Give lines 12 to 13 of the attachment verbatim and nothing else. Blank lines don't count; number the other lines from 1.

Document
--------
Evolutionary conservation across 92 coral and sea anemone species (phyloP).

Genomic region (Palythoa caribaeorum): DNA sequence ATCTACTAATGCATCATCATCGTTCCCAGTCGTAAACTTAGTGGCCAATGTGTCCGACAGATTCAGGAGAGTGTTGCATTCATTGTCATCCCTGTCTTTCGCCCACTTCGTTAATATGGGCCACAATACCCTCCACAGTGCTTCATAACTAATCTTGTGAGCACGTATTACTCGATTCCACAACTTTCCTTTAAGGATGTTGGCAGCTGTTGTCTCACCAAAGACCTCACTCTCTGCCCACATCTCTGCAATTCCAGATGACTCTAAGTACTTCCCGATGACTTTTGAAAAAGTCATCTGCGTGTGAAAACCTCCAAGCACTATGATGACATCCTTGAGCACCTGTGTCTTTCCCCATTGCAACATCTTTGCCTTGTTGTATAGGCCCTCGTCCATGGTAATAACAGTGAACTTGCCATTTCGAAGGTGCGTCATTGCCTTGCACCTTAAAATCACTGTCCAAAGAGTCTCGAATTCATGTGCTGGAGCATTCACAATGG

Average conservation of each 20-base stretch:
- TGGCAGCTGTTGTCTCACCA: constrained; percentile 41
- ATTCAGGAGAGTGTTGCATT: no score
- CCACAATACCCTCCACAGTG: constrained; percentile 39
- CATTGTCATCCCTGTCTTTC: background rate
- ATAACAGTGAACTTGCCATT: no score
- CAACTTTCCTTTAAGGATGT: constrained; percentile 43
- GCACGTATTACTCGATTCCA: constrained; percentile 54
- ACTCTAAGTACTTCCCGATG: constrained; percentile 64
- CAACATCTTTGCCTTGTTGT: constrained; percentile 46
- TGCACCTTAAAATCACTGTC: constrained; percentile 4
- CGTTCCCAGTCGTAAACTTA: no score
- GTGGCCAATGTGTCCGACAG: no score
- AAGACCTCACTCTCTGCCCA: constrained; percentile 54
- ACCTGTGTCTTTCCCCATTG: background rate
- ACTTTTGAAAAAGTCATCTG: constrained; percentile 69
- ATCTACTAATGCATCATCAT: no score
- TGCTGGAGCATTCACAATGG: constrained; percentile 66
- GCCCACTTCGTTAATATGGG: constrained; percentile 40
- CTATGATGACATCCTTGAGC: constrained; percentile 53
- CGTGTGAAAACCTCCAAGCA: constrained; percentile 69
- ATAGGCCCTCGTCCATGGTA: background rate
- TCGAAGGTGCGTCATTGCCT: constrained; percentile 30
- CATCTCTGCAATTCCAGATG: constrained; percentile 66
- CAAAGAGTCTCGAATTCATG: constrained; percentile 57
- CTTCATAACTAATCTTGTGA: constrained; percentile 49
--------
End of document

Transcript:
- CAACATCTTTGCCTTGTTGT: constrained; percentile 46
- TGCACCTTAAAATCACTGTC: constrained; percentile 4